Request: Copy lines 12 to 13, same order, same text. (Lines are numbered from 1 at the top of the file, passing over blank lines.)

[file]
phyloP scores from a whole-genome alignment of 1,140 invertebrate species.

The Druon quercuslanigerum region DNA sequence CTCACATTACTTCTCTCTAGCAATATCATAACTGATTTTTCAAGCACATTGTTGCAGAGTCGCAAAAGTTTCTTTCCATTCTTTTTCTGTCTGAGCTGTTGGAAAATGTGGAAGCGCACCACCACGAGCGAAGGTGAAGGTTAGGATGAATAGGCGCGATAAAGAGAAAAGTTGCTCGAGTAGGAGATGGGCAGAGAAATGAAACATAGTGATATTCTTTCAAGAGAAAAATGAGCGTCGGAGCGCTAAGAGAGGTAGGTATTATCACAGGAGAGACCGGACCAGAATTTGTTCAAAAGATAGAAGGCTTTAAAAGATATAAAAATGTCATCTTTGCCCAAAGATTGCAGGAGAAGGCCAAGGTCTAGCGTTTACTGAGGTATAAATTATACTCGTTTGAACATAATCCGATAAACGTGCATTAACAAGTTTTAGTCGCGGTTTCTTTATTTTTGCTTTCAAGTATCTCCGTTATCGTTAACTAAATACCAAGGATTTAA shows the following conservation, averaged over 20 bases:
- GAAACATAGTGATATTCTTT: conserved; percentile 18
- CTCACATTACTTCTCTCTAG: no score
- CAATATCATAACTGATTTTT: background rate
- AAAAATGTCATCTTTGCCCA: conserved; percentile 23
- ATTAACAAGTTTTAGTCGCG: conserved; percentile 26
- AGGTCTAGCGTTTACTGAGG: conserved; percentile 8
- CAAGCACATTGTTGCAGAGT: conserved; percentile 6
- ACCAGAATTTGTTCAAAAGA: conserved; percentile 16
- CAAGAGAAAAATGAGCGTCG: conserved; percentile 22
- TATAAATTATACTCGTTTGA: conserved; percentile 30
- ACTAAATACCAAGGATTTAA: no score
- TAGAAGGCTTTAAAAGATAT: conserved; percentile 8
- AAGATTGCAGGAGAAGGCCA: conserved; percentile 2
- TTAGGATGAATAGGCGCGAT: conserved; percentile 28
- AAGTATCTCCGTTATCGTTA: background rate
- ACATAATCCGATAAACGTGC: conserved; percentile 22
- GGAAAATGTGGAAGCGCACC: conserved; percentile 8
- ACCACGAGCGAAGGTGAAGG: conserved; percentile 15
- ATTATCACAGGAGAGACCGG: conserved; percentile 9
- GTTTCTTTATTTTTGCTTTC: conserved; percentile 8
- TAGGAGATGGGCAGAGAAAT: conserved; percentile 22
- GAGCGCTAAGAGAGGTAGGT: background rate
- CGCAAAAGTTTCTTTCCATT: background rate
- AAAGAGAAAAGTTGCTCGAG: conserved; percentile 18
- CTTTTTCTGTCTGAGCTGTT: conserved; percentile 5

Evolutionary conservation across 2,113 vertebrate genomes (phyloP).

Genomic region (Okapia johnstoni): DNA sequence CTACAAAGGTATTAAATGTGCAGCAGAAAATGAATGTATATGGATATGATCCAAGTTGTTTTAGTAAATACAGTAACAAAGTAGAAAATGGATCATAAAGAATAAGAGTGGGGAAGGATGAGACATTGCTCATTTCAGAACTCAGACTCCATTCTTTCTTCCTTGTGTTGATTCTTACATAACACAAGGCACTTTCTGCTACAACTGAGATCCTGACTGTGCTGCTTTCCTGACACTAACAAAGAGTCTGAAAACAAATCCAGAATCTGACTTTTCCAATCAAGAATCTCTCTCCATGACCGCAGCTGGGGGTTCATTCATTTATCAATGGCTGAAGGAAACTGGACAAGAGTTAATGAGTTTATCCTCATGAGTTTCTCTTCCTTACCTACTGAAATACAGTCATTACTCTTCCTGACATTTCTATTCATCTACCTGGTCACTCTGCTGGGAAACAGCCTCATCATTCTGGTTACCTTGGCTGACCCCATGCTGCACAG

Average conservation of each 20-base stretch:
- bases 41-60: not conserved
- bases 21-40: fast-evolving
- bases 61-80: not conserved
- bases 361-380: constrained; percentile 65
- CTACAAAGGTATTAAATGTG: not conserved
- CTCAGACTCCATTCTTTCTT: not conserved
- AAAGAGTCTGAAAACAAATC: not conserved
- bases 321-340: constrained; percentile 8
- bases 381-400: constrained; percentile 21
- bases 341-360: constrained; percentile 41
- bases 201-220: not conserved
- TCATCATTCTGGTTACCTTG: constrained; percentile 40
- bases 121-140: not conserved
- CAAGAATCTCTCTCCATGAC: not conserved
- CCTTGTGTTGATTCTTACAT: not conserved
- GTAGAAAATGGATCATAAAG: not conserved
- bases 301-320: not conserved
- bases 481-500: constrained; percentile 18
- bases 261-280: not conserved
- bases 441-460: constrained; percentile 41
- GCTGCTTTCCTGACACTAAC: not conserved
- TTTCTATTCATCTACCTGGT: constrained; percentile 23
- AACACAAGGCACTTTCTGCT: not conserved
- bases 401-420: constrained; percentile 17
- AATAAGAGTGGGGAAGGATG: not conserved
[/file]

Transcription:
- TATAAATTATACTCGTTTGA: conserved; percentile 30
- ACTAAATACCAAGGATTTAA: no score